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Research Article  |   August 1989
A Critical Review of Scales of Activities of Daily Living
Author Affiliations
  • Mary Law, MSc, OT(C), is Assistant Professor in the Departments of Medicine and Clinical Epidemiology and Biostatistics, McMaster University, Hamilton, Ontario, and Research Manager, Occupational Therapy, Chedoke-McMaster Hospitals, 1200 Main Street West, Hamilton, Ontario, Canada L8N 3Z5
  • Lori Letts, OT(C), at the time this article was written, was Occupational Therapy Supervisor, Para Med Health Services, Chatham, Ontario. She is currently a staff therapist, Chedoke-McMaster Hospitals, Hamilton, Ontario
Article Information
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Research Article   |   August 1989
A Critical Review of Scales of Activities of Daily Living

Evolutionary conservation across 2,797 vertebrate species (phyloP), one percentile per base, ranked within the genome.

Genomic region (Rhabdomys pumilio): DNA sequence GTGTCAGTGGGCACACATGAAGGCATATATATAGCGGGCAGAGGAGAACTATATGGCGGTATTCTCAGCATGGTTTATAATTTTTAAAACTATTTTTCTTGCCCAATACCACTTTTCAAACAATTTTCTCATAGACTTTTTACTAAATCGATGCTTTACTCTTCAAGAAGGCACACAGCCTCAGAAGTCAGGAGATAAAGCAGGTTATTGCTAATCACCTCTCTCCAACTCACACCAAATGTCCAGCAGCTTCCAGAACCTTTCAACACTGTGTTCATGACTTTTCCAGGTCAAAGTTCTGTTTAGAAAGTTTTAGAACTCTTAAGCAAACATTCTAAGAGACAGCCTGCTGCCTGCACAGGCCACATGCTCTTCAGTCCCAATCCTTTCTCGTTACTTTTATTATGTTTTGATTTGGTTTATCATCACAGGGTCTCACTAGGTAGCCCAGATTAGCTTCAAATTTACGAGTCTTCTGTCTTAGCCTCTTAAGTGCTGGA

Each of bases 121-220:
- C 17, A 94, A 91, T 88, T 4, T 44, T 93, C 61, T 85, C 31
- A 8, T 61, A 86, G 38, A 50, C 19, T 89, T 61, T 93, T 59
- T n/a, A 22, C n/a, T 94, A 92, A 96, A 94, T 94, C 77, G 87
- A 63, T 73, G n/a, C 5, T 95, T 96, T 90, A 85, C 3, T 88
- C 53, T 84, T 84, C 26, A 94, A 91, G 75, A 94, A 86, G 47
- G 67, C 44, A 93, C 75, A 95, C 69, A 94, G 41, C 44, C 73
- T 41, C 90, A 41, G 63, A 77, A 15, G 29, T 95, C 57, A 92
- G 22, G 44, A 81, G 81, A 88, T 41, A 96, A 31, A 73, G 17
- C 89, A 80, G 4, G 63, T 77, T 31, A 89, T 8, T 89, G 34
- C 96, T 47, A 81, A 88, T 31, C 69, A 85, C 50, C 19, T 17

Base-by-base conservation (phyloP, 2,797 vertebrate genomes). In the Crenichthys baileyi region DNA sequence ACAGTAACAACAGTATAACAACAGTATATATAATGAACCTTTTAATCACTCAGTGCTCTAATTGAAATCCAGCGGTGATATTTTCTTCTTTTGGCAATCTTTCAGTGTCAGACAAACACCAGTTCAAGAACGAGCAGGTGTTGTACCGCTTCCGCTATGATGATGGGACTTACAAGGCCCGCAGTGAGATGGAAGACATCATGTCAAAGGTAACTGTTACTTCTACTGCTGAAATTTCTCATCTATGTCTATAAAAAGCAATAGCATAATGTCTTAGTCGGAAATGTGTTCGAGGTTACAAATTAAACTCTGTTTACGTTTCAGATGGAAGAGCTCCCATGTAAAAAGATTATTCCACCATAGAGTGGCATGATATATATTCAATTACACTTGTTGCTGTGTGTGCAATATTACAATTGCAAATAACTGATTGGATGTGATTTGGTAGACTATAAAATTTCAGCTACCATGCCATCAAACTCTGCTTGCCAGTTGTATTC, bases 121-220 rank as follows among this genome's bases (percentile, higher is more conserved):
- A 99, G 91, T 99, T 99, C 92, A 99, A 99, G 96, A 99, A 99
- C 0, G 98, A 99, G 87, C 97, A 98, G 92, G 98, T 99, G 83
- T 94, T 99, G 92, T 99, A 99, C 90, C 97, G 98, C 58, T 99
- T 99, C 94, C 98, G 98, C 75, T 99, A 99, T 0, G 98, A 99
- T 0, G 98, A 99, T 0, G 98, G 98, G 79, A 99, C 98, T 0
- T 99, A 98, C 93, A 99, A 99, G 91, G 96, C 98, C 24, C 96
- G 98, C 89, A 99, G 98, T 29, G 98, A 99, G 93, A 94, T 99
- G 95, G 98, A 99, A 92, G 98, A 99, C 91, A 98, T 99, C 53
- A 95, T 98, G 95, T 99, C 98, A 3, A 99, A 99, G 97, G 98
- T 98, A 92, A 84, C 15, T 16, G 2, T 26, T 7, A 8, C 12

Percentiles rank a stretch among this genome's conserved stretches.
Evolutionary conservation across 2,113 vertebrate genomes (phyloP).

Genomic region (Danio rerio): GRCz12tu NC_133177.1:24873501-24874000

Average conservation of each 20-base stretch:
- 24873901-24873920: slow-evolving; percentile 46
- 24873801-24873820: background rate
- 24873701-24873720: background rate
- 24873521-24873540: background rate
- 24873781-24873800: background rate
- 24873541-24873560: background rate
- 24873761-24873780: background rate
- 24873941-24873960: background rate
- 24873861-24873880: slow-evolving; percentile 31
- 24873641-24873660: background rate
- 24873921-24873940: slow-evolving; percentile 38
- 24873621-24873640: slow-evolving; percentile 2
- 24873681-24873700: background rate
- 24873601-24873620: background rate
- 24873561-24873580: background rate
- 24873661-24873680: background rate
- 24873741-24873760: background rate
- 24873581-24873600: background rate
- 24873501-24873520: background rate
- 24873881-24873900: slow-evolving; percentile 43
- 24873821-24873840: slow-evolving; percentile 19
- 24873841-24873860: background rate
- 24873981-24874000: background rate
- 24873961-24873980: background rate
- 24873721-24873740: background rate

American Journal of Occupational Therapy, August 1989, Vol. 43, 522-528. doi:10.5014/ajot.43.8.522
American Journal of Occupational Therapy, August 1989, Vol. 43, 522-528. doi:10.5014/ajot.43.8.522
Abstract

Occupational therapists routinely perform activities of daily living (ADL) assessments. Although the literature contains many ADL scales, few sources summarize and review the measurement properties of such scales. In this paper, standard criteria are used to review scales of basic self-care. Each scale is critically appraised regarding its purpose, clinical utility, construction, standardization, reliability, and validity. Recommendations are made regarding the ADL scales that are most suitable for describing, predicting, or evaluating ADL function. This review is intended to help therapists in selecting the most appropriate ADL measure to use in their clinical practice.